A study published in the American Journal of Tropical Medicine and Hygiene says about 5,800 people were admitted to hospital as a result of false information on social media.
Many died from drinking methanol or alcohol-based cleaning products.
They wrongly believed the products to be a cure for the virus.
The World Health Organization (WHO) has previously said that the "infodemic" surrounding Covid-19 spread just as quickly as the virus itself, with conspiracy theories, rumours and cultural stigma all contributing to deaths and injuries.
Many of the victims had followed advice resembling credible medical information - such as eating large amounts of garlic or ingesting large quantities of vitamins - as a way of preventing infection, the study's authors say. Others drank substances such as cow urine.
These actions all had "potentially serious implications" on their health, the researchers say.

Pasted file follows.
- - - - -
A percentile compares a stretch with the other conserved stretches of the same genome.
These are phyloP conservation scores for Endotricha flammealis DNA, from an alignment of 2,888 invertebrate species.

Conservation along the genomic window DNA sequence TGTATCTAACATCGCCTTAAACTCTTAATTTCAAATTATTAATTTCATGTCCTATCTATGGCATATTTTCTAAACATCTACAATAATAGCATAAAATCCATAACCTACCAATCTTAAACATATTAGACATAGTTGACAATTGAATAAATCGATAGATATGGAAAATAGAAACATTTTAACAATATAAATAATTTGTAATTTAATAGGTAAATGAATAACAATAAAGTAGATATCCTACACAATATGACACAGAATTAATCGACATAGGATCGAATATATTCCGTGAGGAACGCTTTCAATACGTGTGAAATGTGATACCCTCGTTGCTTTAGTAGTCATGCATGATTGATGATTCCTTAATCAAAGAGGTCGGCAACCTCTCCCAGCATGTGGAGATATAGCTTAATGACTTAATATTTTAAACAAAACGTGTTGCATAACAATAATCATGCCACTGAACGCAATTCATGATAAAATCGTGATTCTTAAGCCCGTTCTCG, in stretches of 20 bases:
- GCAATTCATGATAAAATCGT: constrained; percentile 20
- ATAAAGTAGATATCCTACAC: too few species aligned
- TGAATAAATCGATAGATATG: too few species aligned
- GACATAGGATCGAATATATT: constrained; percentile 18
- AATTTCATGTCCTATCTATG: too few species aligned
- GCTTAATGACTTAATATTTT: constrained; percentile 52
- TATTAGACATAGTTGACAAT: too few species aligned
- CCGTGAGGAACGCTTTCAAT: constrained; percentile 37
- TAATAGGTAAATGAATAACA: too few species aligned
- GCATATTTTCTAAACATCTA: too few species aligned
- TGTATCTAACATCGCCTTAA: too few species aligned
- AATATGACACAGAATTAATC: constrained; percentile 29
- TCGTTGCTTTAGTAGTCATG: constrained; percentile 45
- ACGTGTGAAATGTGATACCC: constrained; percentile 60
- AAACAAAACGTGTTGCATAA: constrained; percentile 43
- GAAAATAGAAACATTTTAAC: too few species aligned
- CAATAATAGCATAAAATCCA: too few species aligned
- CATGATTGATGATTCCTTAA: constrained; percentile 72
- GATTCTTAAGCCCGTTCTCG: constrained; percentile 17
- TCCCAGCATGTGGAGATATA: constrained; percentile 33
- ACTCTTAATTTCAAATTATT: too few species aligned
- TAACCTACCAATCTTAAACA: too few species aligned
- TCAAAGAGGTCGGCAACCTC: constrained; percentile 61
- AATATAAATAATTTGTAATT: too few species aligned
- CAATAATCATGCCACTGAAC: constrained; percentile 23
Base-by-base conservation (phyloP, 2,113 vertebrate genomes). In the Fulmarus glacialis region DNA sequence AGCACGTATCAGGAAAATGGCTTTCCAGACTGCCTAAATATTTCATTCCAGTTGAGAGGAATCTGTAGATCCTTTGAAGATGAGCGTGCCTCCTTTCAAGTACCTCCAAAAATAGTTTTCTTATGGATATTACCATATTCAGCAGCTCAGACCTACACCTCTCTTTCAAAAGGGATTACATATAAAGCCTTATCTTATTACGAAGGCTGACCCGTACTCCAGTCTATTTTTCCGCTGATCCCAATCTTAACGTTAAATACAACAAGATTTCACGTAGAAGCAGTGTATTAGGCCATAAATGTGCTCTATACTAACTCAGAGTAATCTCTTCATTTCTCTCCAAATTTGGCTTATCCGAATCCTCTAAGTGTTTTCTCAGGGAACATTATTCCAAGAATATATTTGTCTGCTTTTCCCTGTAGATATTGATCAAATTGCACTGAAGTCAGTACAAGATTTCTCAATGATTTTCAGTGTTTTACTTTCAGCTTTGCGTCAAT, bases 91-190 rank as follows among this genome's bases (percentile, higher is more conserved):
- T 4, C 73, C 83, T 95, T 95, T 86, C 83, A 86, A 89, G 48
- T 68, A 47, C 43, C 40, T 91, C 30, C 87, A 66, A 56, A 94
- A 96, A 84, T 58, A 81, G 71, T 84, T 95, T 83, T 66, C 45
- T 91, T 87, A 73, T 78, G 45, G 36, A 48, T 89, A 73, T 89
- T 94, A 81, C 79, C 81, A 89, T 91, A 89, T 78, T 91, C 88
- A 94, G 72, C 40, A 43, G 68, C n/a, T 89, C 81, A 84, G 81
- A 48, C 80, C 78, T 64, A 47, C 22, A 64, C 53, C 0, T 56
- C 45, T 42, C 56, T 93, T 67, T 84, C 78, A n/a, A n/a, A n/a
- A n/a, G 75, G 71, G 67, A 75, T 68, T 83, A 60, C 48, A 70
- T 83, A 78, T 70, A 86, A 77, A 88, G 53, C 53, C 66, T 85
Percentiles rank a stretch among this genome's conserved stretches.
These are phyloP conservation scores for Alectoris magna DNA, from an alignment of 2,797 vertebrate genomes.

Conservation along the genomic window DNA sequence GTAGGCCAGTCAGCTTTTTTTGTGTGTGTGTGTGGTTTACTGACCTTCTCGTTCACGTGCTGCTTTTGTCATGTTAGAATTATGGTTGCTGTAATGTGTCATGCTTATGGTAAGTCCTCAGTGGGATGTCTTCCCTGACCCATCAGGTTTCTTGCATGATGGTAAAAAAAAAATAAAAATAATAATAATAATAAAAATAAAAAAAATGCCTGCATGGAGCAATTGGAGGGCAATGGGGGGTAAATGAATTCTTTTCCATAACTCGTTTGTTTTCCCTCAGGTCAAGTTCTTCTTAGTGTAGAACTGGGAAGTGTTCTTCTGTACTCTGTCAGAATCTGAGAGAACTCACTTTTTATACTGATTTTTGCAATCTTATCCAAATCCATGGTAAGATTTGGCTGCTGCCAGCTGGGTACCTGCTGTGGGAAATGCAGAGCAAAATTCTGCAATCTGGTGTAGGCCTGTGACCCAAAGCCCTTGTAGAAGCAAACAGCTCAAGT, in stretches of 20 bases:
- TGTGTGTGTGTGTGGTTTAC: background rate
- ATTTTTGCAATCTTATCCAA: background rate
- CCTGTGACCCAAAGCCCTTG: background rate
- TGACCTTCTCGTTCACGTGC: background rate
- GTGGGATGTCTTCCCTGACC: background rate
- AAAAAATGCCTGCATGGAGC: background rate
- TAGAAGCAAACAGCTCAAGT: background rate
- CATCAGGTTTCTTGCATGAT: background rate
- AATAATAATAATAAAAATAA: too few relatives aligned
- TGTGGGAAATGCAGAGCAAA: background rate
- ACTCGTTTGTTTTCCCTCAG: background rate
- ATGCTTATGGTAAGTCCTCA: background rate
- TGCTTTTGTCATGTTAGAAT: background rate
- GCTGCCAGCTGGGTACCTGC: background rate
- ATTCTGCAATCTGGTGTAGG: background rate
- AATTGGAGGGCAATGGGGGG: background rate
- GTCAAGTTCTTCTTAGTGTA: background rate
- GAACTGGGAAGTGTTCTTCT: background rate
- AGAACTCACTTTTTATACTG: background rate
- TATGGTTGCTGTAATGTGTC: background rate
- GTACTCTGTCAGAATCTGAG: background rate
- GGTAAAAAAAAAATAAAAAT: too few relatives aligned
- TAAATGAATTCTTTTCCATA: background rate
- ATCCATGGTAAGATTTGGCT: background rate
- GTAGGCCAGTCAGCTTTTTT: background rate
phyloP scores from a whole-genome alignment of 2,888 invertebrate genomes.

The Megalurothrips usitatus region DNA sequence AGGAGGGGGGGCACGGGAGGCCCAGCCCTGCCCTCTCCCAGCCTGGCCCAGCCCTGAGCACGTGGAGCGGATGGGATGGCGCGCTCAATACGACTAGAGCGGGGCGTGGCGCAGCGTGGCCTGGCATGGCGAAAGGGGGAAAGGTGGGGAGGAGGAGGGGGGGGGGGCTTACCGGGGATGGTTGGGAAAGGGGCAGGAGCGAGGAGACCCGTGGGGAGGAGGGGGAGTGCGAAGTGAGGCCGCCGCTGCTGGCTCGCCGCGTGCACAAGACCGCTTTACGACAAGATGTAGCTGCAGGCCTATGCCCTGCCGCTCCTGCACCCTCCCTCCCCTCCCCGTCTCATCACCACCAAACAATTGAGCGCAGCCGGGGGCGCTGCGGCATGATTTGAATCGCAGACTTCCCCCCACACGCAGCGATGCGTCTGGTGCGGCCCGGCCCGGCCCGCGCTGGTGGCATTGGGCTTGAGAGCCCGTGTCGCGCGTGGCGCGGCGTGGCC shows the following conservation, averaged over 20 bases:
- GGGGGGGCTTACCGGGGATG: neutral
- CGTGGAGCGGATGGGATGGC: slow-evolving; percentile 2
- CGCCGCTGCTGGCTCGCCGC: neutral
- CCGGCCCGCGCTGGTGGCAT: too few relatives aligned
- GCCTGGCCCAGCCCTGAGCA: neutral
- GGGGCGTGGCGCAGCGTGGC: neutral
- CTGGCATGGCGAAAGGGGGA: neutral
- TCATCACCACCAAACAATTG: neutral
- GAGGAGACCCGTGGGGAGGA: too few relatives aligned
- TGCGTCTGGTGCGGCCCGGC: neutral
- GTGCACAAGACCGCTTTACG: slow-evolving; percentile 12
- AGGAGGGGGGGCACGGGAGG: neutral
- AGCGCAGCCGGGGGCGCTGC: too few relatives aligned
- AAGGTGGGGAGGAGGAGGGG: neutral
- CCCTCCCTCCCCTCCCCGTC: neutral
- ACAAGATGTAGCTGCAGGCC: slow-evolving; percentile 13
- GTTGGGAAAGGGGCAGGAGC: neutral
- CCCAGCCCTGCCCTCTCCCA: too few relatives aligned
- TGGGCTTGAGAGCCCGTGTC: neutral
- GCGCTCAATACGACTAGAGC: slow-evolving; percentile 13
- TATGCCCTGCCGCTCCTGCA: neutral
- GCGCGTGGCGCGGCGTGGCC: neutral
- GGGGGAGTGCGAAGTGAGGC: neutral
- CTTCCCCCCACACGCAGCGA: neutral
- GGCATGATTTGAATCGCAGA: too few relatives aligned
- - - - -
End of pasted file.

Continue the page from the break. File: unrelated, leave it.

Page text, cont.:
The paper concludes that it is the responsibility of international agencies, governments and social media platforms to fight back against this "infodemic", but tech companies have been criticised for their slow and patchy response. In the UK, laws to regulate online harm might be several years away.
The BBC's own investigations found links to assaults, arson and deaths as a result of misinformation about the virus, and spoke to doctors, experts and victims about their experiences.
Online rumours led to mob attacks in India and mass poisonings in Iran. Telecommunications engineers have been threatened and attacked and phone masts have been set alight in the UK and other countries because of conspiracy theories that have been incubated and amplified online.
Social media also helps scammers to take advantage of the pandemic, selling ineffective badges that claim to ward off the virus, and urging followers to part with money in exchange for a "mineral miracle supplement", which is - in reality - diluted bleach.